I may not support the NSW Premier but I still respect his right to his own religious beliefs. As for his actions as Premier they should be criticized on outcomes not on ideology. If his actions prove disastrous then yes he should resign. But prejudging events rarely works. Even the national COVID19 modelling has experienced some embarrassing failures. This is still being largely followed by politicians across Australia.

  6. I broadly agree however there are still fronts of the culture war that have not been settled in Australia, namely trans rights. One Nation’s anti trans Education Legislation Amendment (Parental Rights) Bill 2020 has been endorsed by a parliamentary committee (chaired by Mark Latham and it is far from clear that it won’t pass. The “political correctness has gone too far” and “we need to protect our children” narratives still seem to get traction.

  7. To see how little impact Perrottett is likely to have, consider that in the last eight years, we have had two Prime Ministers clearly aligned with the religious right, and one too weak to resist them. Despite this, the religious right has comprehensively lost the culture wars in Australia.

    This is a cherry-picked time span and limited view that downplays the enormity of the religionist hold on and future ambitions in the country. Make it 7 successive PMs over 20 years ,,, at the least!

    “…la plus belle des ruses du Diable est de vous persuader qu’il n’existe pas!” – Charles Baudelaire

    massive tax exemptions and subsidies
    killing NT euthanasia bill
    parliamentary prayer
    government outsourcing – health, welfare, aged care..
    ratbag school chaplains v1.0
    holy see embassy
    world catholic youth blow out
    ACL promotion by an (alleged) atheist
    ratbag school chaplains v2.0 and expansion by the (alleged) atheist
    ever increasing inequality of religious private school and hospital funding..

  8. Svante, your list covers lots of things that go back well into last century. So, we can add to the losses for the Christian right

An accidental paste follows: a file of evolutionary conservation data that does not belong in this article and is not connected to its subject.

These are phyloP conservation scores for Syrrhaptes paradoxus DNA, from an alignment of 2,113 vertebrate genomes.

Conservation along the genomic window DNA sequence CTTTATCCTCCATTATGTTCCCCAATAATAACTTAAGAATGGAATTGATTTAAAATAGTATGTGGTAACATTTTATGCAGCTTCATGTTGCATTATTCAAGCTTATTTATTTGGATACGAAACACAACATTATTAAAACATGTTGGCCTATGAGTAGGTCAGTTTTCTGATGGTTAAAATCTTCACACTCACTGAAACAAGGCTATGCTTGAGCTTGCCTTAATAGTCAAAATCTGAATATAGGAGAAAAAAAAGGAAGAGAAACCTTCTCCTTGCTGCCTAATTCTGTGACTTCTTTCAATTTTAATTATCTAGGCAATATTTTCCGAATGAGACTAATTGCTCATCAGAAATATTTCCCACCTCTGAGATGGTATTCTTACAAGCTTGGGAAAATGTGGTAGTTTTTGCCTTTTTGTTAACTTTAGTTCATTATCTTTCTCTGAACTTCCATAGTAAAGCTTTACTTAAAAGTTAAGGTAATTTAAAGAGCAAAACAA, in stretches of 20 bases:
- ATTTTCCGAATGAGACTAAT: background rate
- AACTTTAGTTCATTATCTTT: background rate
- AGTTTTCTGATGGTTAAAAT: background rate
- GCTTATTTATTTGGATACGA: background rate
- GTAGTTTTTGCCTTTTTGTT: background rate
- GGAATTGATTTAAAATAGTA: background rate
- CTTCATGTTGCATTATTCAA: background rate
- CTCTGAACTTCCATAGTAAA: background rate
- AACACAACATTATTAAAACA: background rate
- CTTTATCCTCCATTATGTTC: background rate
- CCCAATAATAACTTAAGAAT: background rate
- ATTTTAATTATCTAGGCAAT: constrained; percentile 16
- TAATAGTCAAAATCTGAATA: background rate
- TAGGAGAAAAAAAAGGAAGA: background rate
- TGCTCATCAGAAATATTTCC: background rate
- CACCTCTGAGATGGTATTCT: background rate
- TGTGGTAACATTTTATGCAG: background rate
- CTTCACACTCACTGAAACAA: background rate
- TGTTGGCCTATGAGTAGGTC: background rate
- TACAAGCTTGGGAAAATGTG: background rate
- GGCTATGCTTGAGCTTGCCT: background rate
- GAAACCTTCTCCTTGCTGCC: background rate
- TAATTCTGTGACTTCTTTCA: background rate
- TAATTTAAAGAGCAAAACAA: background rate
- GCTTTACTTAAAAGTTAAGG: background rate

* Repeal of laws against homosexuality
    * End of censorship
    * No fault divorce
    * Removal of lots of restrictions on Sunday activity
    * End of compulsory religious instruction in most states

    School chaplains and a once-off hand-out for a festival don’t really count for much against these changes

  9. Cheques and balances

    You’re right, and it will be interesting to see if Perrottet goes along with Latham. But I’m confident trans rights will win out, and sooner rather than later

  10. I may not support the NSW Premier but I still respect his right to his own religious beliefs. As for his actions as Premier they should be criticized on outcomes not on ideology.

    People’s past actions should, of course, be judged by their effects. However, there’s nothing unreasonable or unfair about making estimates of what’s likely to happen in the future. It’s partly guesswork, but it’s not entirely guesswork, and it is something we all do, something we all should do, and something we all have to do: and estimating what’s likely to happen in the future includes estimating what people are likely to do in the future. It would be ridiculous to suggest that people should vote in the elections as if it were impossible, or unjust, to do so on the basis of what they think politicians are likely to do in the future.